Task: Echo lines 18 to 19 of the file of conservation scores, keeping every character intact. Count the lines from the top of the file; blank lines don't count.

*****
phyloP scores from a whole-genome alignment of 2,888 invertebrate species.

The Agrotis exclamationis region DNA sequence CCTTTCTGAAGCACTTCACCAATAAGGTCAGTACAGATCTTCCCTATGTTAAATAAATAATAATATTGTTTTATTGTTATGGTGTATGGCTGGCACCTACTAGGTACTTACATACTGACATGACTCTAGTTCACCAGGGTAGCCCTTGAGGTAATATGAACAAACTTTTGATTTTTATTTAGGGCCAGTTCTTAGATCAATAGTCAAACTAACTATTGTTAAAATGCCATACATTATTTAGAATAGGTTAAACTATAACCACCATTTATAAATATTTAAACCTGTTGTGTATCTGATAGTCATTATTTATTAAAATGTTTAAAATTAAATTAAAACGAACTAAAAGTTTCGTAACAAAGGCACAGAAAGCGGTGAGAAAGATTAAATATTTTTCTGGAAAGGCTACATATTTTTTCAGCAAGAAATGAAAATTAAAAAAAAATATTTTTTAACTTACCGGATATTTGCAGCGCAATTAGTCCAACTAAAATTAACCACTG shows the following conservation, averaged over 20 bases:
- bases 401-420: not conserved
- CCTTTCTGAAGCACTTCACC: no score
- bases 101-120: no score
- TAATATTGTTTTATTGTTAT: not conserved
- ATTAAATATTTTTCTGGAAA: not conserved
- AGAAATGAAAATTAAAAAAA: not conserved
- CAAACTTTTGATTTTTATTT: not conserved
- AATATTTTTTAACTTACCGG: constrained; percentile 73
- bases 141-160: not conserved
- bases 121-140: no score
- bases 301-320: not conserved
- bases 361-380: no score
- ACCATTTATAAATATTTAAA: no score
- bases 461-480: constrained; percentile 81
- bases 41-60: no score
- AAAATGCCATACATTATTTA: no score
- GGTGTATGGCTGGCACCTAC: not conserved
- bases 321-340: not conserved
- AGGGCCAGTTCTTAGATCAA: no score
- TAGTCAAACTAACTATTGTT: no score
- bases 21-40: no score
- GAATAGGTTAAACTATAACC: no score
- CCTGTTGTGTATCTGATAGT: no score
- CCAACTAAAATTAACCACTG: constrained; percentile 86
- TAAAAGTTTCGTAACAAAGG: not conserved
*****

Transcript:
- AAAATGCCATACATTATTTA: no score
- GGTGTATGGCTGGCACCTAC: not conserved